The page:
By Andy Sher
After running into one legislative buzz saw on his Medicaid expansion proposal, Republican Gov. Bill Haslam may be racing toward another on an idea that would affect pay for thousands of veteran state employees.
The governor in his State of the State address last week proposed eliminating "longevity" pay for state executive branch employees. It's part of a larger overhaul of state salaries that began in 2012 and included a new, five-tiered evaluation system and merit pay.
Early indications are the idea of ending longevity pay is not going over well in the GOP-dominated General Assembly. Republican Senate Speaker Ron Ramsey is already calling it a "tough sell."
The plan gives workers with three or more years of service $100 for each year, atop their base salaries. The benefit tops out at $3,000 per year for 30 years' service or more.
Haslam wants to end the payments, estimated to cost $31.5 million annually. His plan? Put half of the money into the affected employees' base salary. The rest would be poured into a roughly $30 million merit pay pool, with awards based on tougher, performance-based evaluations Haslam already has implemented. The administration acknowledges that ending longevity pay would mean some employees' checks would shrink.
Any leftover funds would be used on long-range plans to bring state worker pay up to private-sector "market levels."
Haslam's $33.3 billion budget proposal calls for $47.3 million in state employee raises, which includes longevity pay.
Under the old system, that money would be distributed as an across-the-board raise of about 3 percent. But Haslam's TEAM Act of 2012 gutted the state's traditional civil service, creating a new, five-tier evaluation system and implementing merit pay.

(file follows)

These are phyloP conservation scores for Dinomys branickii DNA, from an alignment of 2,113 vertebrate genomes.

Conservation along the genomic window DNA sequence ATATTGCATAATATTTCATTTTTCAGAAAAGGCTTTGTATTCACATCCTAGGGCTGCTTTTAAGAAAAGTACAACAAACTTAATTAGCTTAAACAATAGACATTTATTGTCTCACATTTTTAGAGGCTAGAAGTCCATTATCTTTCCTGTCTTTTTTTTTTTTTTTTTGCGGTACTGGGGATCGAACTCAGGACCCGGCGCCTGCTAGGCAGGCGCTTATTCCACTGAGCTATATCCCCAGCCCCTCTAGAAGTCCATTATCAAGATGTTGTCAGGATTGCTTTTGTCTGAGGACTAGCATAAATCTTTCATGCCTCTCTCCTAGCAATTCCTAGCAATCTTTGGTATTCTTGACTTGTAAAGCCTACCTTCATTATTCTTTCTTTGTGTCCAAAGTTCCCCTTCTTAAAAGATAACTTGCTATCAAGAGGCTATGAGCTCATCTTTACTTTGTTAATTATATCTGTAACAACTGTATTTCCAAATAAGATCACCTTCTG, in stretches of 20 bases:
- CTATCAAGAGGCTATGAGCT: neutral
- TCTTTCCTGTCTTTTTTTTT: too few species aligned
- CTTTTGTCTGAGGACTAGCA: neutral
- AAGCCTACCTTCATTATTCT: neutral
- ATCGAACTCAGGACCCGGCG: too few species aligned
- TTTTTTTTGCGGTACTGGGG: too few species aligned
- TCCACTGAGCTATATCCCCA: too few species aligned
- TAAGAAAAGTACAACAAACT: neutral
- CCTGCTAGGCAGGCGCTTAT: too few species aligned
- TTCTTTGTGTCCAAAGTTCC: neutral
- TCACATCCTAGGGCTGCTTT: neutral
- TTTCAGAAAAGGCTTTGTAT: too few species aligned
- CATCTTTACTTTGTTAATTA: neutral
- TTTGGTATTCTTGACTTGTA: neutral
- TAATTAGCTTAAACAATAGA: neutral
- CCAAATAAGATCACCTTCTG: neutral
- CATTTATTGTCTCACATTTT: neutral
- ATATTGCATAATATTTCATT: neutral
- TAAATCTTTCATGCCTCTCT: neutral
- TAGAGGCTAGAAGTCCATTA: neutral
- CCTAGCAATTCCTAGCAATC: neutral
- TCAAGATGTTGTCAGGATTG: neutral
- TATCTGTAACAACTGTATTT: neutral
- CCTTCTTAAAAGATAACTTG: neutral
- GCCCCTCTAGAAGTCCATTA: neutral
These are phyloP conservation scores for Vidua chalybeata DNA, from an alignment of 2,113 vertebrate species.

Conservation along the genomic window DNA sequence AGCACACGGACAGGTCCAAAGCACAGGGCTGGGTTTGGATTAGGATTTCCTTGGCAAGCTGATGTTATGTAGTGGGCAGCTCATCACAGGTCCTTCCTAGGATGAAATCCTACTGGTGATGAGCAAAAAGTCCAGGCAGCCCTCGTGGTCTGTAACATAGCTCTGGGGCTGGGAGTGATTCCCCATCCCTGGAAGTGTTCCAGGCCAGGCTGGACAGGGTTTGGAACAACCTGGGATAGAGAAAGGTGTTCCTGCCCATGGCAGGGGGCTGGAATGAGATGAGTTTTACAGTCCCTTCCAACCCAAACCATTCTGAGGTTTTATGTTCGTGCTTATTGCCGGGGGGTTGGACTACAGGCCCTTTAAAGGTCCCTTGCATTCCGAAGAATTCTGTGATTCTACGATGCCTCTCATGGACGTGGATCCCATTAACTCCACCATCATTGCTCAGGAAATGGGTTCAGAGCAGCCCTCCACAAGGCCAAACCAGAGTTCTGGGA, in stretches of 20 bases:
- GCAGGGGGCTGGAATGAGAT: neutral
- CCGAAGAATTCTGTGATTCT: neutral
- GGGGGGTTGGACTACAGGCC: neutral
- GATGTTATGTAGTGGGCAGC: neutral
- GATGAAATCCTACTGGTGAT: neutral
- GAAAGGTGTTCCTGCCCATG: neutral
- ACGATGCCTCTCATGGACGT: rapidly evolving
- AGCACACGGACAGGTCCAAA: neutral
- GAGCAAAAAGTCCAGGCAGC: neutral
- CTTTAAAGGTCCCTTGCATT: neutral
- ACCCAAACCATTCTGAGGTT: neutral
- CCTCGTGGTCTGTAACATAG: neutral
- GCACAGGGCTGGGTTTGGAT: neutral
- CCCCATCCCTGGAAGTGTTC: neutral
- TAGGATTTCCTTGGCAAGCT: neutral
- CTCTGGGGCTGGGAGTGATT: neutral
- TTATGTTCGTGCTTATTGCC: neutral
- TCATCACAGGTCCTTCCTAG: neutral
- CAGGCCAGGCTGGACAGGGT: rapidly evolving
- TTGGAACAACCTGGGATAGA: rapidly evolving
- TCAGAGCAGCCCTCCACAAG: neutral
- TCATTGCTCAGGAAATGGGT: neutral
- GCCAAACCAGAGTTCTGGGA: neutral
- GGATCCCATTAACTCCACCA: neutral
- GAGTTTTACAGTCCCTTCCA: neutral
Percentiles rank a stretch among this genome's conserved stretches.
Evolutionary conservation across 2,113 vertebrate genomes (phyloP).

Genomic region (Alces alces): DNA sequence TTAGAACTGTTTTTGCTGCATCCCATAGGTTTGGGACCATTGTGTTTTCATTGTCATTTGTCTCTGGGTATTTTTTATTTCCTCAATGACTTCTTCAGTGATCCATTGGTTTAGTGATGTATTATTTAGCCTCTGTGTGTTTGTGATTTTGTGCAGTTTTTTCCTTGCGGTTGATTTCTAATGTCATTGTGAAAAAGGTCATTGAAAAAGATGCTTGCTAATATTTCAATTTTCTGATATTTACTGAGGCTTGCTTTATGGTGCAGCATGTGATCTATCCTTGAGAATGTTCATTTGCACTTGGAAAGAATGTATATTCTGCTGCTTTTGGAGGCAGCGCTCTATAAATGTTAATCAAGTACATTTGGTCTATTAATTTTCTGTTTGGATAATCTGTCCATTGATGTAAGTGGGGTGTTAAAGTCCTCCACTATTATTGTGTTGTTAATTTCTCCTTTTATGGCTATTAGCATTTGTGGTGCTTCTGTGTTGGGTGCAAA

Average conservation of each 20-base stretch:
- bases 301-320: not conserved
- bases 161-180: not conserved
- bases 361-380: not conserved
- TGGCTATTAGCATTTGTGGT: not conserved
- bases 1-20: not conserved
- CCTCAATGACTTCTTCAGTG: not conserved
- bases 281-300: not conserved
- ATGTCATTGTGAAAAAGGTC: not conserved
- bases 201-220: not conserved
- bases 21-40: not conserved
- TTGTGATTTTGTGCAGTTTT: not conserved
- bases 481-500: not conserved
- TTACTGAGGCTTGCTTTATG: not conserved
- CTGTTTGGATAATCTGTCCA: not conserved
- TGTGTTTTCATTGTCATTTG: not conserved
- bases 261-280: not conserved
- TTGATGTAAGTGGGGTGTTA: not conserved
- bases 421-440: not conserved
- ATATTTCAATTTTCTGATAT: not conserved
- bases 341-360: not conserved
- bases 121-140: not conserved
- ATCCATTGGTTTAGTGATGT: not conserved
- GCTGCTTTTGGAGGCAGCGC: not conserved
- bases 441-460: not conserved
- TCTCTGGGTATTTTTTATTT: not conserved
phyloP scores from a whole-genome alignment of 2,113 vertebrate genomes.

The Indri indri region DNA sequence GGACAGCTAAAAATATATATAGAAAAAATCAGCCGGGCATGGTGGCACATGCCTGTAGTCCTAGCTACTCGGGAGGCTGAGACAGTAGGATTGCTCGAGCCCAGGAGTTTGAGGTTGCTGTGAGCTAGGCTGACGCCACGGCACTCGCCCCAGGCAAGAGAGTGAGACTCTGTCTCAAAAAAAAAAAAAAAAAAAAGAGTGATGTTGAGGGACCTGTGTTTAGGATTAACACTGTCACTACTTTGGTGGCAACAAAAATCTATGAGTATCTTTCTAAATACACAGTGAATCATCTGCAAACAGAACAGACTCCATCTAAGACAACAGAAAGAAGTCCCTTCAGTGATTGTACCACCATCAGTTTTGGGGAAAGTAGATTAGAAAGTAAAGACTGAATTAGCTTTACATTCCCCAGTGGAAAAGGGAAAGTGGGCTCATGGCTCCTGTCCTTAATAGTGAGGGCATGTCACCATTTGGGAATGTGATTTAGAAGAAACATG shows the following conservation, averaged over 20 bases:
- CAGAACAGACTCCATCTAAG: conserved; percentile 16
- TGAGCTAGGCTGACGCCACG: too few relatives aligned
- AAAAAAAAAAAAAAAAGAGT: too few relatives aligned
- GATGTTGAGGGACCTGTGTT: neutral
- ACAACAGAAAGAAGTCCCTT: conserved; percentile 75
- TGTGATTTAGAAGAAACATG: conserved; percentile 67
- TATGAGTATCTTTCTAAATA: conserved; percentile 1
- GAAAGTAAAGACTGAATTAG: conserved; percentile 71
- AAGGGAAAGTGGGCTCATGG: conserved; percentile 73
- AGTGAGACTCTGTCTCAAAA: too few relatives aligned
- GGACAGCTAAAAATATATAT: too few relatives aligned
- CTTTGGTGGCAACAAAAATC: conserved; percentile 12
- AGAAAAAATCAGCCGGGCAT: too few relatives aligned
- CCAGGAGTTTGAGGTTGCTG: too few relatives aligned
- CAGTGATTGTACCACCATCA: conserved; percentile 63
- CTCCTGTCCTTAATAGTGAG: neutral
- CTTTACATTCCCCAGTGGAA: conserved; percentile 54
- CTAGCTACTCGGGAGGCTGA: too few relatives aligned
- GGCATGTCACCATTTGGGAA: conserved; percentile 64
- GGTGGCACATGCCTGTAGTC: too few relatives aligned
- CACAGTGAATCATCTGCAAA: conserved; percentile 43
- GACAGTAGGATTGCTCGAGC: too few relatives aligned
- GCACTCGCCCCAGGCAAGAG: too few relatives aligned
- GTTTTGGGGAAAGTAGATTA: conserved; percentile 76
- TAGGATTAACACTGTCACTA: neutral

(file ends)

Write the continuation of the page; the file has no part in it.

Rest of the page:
Workers in the two bottom evaluation categories -- those with "marginal" or "unacceptable" evaluations -- would get no raises. That's about 2 percent of workers, the administration says.
Most workers are in the middle category -- "valued" employees. They'd see a 2 percent raise. "Advanced" workers would see 3 percent and "outstanding" employees 4 percent.
But Ramsey and other Republicans are worried. And their chilly reception comes less than two weeks after they killed Haslam's proposed Insure Tennessee plan for 280,000 low-income Tennesseans in a special session. They're also ready to battle the governor over education, demanding the state abandon Common Core standards in K-12 English, language arts and math.
State employees are up in arms over the longevity pay proposal. Last week, top officials with the Tennessee State Employees Association trooped through legislative corridors. On the TSEA website, the group strongly encouraged members to weigh in on that and other personnel issues.
A legislative secretary for one lawmaker said her boss got more than a dozen phone calls and nearly two dozen emails from enraged state employees who work in the lawmaker's district.
Ramsey said he has heard concerns from colleagues and others.
"I think that's going to be a tough sell," Ramsey said, suggesting that Haslam consider eliminating longevity pay only for new hires.
Finance Commissioner Larry Martin and Human Resources Commissioner Rebecca Hunter, a former Hamilton County government personnel director, explained the proposal last week in the House Finance Committee.
Chairman Charles Sargent, R-Franklin, told them bluntly that he's worried about the impact on employees' retirement benefits, since longevity is factored into retirement calculations.
Hunter said her department has worked hard to ensure the evaluations are fair, with "audits" on what agencies are doing.
"Have we looked at phasing this in?" said Sargent, who suggested the plan start for workers with fewer years of state service. "I think this is going to be a big concern to the members of this committee and the members of the entire General Assembly."
Martin acknowledged that compensation changes are never easy and noted there is always "some risk" for someone on the "borderline," or near retirement. He promised, "We will look at that."
He and Hunter argued the general concept is to ensure state workers at a minimum are doing the jobs they were hired to do.
But a worried Rep. David Hawk, R-Greeneville, warned elimination of longevity pay "is going to be very difficult for us to take home. There's no way to sugar coat that."
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